QuoteOriginally posted by VisualDarkness Quote
Nothing wrong with it but if you want less of a pattern and want higher accuracy when doing manual focus (at the cost of viewfinder brightness with slow lenses) you can change to a modded Canon EES screen. The pattern is simply a result of the high magnification and bright viewfinder.
I saw a bit about swapping screens. Anything that makes it darker for me is a unappealing. KatzEye Optics has what looks nice, but is likely darker and not cheap.
Thanks.

I love this forum.

10-02-2014, 08:23 PM   #5
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QuoteOriginally posted by Schick Quote
the focusing screen on my K-50 is supposedly a Natural-Bright-Matte III.
Yes, that is what it is called. It is optimized for brightness, but has its weak points in regards to manual focus.

QuoteOriginally posted by Schick Quote
KatzEye Optics has what looks nice, but is likely darker and not cheap.
No, the KatzEye is not cheap, but with the optional OptiBrite treatment its brightness is on the same order as the screen on your K-50.* As for comparison to film SLRs, you can see the same thing on a K1000 screen, but it is less evident at f/2 (the maximum aperture of the kit lens) than at the maximum aperture range of your DA L 18-55/3.5-5.6 kit lens. There is another additional factor that is not immediately obvious. Your K-50 uses a partial-silvered main mirror as part of the AF system. The amount of light actually striking the focusing screen is somewhat less than with a film camera.


Steve

* I have been shooting with a KatzEye since 2008.
10-02-2014, 09:13 PM   #6
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QuoteOriginally posted by stevebrot Quote
Yes, that is what it is called. It is optimized for brightness, but has its weak points in regards to manual focus.



No, the KatzEye is not cheap, but with the optional OptiBrite treatment its brightness is on the same order as the screen on your K-50.* As for comparison to film SLRs, you can see the same thing on a K1000 screen, but it is less evident at f/2 (the maximum aperture of the kit lens) than at the maximum aperture range of your DA L 18-55/3.5-5.6 kit lens. There is another additional factor that is not immediately obvious. Your K-50 uses a partial-silvered main mirror as part of the AF system. The amount of light actually striking the focusing screen is somewhat less than with a film camera.


Steve

* I have been shooting with a KatzEye since 2008.
Thanks again. The KatzEye does look attractive. My lack of experience makes me wonder if the nice split ring will affect auto focus, or is made for mostly manual shooting.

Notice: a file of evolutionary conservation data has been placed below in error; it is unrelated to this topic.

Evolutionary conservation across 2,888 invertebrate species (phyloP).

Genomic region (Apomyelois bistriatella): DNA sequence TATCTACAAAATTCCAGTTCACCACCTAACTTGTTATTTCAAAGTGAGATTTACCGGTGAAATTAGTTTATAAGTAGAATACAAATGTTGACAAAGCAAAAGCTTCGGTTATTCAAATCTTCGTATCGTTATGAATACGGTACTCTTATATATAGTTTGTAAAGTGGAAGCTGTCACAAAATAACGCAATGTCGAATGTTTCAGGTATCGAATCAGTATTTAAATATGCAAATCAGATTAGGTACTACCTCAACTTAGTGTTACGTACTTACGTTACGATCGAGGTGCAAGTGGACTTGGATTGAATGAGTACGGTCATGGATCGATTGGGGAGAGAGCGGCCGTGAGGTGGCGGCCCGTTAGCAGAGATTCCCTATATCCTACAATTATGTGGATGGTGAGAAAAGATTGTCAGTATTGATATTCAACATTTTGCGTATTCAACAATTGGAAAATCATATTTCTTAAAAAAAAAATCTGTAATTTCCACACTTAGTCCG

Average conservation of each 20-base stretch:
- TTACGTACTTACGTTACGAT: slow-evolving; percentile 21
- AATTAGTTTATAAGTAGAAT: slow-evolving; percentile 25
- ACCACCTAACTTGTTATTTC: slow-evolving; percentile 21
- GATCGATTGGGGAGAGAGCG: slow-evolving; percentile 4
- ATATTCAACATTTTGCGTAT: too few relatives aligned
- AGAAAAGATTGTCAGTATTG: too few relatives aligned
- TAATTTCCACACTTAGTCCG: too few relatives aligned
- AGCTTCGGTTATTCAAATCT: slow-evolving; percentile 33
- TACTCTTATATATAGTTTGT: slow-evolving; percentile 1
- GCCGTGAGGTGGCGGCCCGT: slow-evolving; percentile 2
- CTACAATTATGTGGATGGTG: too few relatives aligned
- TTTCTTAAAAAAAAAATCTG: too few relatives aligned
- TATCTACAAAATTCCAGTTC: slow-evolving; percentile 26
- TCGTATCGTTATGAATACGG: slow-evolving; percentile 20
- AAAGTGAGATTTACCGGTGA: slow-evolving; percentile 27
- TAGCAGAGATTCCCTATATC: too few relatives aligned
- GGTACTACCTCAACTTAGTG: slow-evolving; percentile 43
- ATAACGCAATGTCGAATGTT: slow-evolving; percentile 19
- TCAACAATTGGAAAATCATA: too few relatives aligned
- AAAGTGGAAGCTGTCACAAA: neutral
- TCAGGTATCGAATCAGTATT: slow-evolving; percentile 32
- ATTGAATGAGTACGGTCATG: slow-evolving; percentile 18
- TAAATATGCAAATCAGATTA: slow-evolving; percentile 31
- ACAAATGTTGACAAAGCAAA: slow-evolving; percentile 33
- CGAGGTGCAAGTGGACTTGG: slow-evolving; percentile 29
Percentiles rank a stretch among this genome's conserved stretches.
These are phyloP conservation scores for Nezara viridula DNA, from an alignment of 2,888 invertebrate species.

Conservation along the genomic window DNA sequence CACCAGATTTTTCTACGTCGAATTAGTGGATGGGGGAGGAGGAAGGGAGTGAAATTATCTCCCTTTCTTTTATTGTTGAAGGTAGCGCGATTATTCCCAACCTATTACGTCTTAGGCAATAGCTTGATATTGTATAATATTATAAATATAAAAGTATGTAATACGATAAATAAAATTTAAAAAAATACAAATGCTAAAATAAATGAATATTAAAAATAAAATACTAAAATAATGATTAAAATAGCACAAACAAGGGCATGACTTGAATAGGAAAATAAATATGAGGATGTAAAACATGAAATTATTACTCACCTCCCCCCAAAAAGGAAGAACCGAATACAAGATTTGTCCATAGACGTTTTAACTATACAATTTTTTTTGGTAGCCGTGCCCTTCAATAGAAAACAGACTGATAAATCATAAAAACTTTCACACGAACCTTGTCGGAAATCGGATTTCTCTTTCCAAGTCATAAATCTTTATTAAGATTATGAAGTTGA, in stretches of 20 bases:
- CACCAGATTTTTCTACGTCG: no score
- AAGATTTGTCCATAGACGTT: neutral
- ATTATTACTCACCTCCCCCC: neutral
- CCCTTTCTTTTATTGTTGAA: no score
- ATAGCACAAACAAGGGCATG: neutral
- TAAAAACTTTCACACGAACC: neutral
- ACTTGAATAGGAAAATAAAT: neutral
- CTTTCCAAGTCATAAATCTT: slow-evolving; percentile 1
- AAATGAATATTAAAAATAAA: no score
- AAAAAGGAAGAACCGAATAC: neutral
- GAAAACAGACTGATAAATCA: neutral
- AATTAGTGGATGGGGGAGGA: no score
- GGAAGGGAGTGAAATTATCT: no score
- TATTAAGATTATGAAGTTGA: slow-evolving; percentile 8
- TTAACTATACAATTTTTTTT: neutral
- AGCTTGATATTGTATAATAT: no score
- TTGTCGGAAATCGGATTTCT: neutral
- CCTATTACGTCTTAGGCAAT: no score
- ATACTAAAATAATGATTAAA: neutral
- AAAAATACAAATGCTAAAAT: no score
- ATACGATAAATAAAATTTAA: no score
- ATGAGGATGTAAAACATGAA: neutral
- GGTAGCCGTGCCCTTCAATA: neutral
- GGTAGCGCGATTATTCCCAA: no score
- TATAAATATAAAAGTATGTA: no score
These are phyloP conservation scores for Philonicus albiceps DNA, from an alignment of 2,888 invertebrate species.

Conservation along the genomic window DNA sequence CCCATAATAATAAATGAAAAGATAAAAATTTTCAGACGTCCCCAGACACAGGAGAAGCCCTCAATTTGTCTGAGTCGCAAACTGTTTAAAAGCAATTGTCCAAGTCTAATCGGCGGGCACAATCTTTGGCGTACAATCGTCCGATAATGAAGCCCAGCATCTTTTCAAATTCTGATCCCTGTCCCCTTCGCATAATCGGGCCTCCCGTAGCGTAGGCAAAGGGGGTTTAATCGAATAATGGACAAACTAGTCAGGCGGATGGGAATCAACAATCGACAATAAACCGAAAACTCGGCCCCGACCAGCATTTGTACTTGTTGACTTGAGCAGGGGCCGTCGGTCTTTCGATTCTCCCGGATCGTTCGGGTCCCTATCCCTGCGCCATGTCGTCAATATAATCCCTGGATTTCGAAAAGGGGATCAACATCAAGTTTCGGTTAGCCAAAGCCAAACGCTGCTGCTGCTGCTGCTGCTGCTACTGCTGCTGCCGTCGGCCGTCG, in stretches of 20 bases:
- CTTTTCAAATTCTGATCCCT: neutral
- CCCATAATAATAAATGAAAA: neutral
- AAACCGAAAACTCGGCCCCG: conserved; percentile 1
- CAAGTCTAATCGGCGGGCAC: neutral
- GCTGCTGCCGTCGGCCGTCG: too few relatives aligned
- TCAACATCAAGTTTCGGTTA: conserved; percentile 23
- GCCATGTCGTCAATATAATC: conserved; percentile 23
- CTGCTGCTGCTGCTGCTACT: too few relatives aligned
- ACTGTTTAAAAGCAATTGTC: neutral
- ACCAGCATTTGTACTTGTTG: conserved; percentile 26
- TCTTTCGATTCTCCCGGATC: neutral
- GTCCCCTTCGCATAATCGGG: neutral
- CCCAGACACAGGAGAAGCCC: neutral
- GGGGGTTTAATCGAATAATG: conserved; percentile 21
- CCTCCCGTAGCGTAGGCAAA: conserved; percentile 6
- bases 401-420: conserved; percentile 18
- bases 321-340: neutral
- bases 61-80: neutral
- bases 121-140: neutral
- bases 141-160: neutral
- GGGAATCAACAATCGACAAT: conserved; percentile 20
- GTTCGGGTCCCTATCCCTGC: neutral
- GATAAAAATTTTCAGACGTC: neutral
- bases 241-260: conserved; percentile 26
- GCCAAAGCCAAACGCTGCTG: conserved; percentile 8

10-02-2014, 09:52 PM   #7
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A different focus screen won't change autofocus accuracy. A non-Pentax screen won't have the same brackets which tell you where the grid of AF points are. So if you have gotten used to choosing an AF point (assuming this is even possible on the K-50) it may be harder.

People looking to improve manual focus look at two types of screens. The KatzEye is one of the split prism types. There are a few split-prism variations and more price points. Two big drawbacks with this type: spot metering is affected for certain lenses, though other metering types are fine. And the most precise focus is where the split is. The rest of the screen is pretty much like the stock screen. Some people also think the prism clutters up the viewfinder. The more expensive versions are less fussy about having your eye exactly centered on the prisms, and better with really slow lenses.

The other type is made from a Canon EE-S screen. It has no markings on it at all, taking care of the spot metering and clutter issue. The pattern on the screen is designed to make focus transitions really obvious for very fast lenses, like the f1.4 manual focus lenses from Samyang. The drawback is that slow lenses like an f4-5.6 zoom will have a darker viewfinder than with the stock screen. It's probably OK for most lenses you're likely to see. Mirror lenses, really long telephotos, teleconverters, or maybe slow macro lenses will not be easy to use, but you can get by.

You may have to adjust a focus screen for optimum focus, by putting shims in next to the screen.
10-03-2014, 08:18 AM   #8
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Thanks for jumping in. Here are a few more comments.
QuoteOriginally posted by Just1MoreDave Quote
A non-Pentax screen won't have the same brackets
Both KatzEye and focusingscreen.com offer various grids (including the AF brackets) at additional cost.

QuoteOriginally posted by Just1MoreDave Quote
spot metering is affected for certain lenses
My experience with the KatzEye is that spot metering is thrown off some with very fast lenses (f/2 and wider maximum aperture) and is basically non-functional at narrower apertures. This is a historic problem with split image focus screens going back 40+ years to the first SLRs offering spot metering.


Steve